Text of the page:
How Offenders Transform Their Lives.

Author:Reynolds, Marylee
 
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How Offenders Transform Their Lives, edited by Bonita M. Veysey, Johanna Christian, and Damian J. Martinez, Devon, United Kingdom, Willan Publishing, 2009, 225 pp.

In Chapter 1 of How Offenders Transform Their Lives, the editors state that each year 600,000 prisoners are released from prison and return to their communities. These prisoners have many needs, such as treatment for substance abuse, housing, employment, health care and reuniting with family members. While previous research has stressed the importance of these aspects in the successful reentry of prisoners, a less explored area of research is how identity transformation assists offenders in desisting from crime both within the confines of a correctional facility and in the reentry process. As explained in some of the studies in this volume, identity transformation is an internal identity shift, or cognitive shift, in thinking and behavior from that of offender to non-offender.

In Chapter 1, the editors note that symbolic interactionists and labeling theorists have long been interested in "describing the manner in which people assume or are assigned deviant labels." However, "while these theorists explained the pathway to negative identities, they did not explain the pathway out." The studies in this book focus on the transition from negative to positive roles, such as offender to citizen. Each of the book's empirical studies examine how current or former prisoners interface with innovative pro-social programs and networks, and how this contributes to their identity transformation. As such, the book fills a research gap, and is a welcome and necessary addition to correctional literature.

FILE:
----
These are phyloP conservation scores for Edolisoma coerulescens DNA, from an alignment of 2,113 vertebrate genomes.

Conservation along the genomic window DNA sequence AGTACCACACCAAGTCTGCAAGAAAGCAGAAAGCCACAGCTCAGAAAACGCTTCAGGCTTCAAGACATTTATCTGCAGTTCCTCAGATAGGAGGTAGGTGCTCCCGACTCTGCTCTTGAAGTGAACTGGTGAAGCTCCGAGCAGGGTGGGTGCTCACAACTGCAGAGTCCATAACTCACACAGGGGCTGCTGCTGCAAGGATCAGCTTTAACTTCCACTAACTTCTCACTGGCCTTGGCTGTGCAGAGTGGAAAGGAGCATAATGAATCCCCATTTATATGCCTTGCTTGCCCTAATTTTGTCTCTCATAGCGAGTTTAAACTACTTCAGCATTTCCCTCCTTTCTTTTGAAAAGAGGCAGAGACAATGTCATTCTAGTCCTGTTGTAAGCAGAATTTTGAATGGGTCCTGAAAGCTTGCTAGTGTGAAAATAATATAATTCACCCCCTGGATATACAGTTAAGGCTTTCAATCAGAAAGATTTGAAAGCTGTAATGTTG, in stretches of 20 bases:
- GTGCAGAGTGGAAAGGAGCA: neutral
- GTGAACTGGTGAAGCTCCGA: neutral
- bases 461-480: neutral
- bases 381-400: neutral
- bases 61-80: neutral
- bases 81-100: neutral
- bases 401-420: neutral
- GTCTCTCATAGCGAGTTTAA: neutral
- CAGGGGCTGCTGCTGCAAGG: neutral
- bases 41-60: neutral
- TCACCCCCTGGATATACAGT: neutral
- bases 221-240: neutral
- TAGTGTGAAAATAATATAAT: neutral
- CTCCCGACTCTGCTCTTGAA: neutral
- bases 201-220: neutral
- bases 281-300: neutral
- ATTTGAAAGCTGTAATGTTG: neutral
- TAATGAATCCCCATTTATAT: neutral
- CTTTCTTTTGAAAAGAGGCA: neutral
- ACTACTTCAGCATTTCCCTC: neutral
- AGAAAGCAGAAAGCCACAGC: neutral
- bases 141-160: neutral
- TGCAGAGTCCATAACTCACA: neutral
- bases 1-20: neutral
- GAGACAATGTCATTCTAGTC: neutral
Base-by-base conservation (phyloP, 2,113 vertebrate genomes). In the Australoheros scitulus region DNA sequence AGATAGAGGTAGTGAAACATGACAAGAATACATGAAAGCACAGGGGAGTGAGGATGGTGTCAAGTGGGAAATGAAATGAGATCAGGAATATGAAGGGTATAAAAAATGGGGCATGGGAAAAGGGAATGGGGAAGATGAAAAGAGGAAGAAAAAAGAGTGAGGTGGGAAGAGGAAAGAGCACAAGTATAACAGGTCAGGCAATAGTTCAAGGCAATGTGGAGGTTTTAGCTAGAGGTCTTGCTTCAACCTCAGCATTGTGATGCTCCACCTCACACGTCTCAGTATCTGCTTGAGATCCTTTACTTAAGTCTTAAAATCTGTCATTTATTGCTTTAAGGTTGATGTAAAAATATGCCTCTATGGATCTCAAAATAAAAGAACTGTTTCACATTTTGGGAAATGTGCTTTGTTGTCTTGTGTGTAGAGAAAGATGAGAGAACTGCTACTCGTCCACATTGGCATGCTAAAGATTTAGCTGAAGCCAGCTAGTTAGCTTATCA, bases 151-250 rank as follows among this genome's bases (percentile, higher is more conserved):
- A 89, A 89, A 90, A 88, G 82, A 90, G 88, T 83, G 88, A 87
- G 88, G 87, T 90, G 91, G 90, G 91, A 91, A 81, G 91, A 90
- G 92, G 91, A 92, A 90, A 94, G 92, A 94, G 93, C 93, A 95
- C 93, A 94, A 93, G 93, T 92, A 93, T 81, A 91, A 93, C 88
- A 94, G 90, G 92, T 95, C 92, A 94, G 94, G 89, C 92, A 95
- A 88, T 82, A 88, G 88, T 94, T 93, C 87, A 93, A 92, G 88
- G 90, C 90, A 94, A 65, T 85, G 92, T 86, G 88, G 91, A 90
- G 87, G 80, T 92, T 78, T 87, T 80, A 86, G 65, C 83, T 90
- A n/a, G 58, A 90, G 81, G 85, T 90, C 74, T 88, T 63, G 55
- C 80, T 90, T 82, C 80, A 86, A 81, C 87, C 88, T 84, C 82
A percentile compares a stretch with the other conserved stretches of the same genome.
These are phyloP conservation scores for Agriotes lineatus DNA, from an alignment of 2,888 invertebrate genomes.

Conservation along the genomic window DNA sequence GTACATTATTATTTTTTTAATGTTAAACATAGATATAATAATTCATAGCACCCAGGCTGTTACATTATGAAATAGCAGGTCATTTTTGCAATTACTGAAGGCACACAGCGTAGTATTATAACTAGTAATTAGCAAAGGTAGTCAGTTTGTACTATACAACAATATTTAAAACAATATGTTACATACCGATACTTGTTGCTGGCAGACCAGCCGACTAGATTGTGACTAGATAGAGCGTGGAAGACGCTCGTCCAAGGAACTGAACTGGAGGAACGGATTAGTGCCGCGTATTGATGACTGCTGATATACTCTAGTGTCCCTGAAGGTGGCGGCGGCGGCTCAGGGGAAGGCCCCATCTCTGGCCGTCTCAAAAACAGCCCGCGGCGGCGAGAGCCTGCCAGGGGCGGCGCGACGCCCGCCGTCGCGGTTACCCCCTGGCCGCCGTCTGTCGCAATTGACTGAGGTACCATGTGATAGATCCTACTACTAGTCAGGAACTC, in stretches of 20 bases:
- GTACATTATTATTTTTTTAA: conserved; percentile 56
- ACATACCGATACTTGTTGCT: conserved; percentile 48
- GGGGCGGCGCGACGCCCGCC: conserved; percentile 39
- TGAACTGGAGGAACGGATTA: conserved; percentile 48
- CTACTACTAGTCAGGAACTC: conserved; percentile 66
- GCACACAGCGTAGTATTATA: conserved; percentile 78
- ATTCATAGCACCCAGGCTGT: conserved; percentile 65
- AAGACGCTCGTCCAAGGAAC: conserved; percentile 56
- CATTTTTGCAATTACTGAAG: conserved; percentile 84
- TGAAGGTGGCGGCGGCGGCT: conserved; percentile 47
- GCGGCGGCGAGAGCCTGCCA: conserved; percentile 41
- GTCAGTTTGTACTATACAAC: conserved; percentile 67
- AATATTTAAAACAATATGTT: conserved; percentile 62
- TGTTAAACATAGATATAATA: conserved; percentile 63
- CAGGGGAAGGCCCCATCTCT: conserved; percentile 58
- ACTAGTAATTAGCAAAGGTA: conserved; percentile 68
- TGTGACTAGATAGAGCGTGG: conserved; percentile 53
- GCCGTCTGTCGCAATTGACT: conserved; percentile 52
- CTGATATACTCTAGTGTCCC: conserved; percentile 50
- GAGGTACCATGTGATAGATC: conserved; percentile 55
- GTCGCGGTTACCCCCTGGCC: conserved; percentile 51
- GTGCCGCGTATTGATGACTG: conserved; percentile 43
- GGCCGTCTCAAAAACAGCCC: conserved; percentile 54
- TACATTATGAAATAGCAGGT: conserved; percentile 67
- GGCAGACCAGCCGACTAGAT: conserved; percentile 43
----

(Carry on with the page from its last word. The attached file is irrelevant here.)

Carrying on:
While the contributors to this edited volume acknowledge that offering needed services and programs is essential to successful reentry, their research findings support the argument that identity transformation is also critical. In short, the editors note that it is a combination of factors, "the provision of basic resources necessary to live in the community upon release from prison and the acquisition of the social supports and tools needed for the identity shifts--that better explain the complex process of how offenders transform their lives beyond the criminal self."

As noted above, How Offenders Transform Their Lives, is a series of studies, mostly qualitative, that investigate identity transformation. The contributors to this volume are experienced professionals who come from diverse...

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